Boston-based publisher Houghton Mifflin Harcourt has decided to donate proceeds from Mein Kampf, Adolf Hitler's infamous manifesto, to a local organization that works with aging Holocaust survivors, the AP reports. The move comes after HMH was criticized by Jewish advocates for its plans to donate proceeds and royalties from the book to Boston-area cultural organizations and not necessarily to those that combat anti-Semitism. Following the backlash, HMH partnered with Boston-based Combined Jewish Philanthropies to determine "how best to provide aid directly to the victims of the horrific events of the Holocaust," the publisher's director of corporate social responsibility said in a statement. Moving forward, the proceeds from Mein Kampf will be donated to Jewish Family & Children's Service of Greater Boston for "direct support of the health and human services needs of [Holocaust] survivors," he said.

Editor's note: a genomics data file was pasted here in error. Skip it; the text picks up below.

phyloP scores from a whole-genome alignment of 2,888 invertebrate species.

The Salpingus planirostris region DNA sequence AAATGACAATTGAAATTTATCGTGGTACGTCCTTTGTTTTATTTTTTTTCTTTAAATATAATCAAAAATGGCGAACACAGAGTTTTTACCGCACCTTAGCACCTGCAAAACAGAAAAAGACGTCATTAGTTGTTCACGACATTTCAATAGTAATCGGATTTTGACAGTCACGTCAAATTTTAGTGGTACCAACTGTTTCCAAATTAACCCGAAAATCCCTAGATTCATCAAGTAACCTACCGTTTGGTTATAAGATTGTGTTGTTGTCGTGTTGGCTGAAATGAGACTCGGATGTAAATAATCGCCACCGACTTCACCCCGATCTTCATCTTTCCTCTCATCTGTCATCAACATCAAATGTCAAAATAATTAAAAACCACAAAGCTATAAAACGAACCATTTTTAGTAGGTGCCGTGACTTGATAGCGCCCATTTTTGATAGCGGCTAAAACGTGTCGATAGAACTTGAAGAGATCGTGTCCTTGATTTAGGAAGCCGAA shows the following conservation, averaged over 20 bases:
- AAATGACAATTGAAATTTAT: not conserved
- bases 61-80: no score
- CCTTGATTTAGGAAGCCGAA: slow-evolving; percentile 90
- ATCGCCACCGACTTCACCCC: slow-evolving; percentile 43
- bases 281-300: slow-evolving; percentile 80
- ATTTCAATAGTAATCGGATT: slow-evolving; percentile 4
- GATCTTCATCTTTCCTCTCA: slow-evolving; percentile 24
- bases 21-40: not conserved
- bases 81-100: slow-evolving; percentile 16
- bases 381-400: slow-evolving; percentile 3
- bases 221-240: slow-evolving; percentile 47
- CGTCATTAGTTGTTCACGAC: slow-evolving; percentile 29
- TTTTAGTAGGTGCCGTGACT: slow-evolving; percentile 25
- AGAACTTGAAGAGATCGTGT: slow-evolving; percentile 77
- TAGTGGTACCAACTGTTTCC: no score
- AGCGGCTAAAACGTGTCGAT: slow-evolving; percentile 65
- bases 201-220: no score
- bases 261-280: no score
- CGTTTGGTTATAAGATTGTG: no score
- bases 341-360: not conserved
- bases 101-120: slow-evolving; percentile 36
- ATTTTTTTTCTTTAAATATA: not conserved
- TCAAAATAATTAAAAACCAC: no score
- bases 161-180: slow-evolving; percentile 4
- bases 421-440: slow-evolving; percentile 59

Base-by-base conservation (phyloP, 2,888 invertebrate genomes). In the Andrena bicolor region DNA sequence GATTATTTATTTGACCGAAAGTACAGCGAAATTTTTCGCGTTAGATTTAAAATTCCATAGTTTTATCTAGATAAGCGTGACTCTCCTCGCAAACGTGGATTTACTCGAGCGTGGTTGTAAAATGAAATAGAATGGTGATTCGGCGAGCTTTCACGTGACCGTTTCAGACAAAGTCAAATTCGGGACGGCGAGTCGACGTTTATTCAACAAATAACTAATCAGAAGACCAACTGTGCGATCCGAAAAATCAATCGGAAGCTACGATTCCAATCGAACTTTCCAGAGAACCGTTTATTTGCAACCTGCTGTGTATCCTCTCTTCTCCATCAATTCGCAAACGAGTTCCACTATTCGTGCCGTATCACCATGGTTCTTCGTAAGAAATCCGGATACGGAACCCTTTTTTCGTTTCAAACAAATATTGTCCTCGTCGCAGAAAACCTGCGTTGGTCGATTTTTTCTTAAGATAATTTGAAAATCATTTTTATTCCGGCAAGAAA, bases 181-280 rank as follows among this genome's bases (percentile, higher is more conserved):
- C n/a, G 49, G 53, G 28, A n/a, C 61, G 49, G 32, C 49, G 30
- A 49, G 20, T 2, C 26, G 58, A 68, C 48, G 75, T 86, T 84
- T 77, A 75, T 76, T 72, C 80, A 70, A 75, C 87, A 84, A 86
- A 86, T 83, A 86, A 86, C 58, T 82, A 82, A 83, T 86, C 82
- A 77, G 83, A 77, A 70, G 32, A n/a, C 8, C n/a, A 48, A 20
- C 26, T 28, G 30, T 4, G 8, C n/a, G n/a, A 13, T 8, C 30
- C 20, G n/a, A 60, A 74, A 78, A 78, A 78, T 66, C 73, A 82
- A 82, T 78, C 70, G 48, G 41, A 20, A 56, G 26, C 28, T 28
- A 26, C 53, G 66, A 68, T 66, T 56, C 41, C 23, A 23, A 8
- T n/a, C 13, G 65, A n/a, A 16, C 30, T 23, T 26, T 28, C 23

HMH has published a version of the book continuously since 1933. During World War II, proceeds were directed to the US Justice Department. In 1979, the publishing firm reclaimed its royalty rights and kept the book's proceeds for itself until 2000, when it began donating the funds to combat anti-Semitism, per the Boston Globe. Last year it announced it was going to widen the scope to include other cultural organizations, which caused Jewish advocates to speak out. "JF&CS will direct the grant money exclusively to support the needs of ... Holocaust survivors," CEO Rimma Zelfand said in a statement. "As Holocaust survivors grow increasingly frail, many of our clients have a far greater need for care than is covered by our existing funding." The director for the New England branch of the Anti-Defamation League says this is "a reminder that efforts need to be put into combating anti-Semitism, educating the next generation about the Holocaust and, of course, supporting the victims." HMH declined to provide the annual proceeds generated from the book.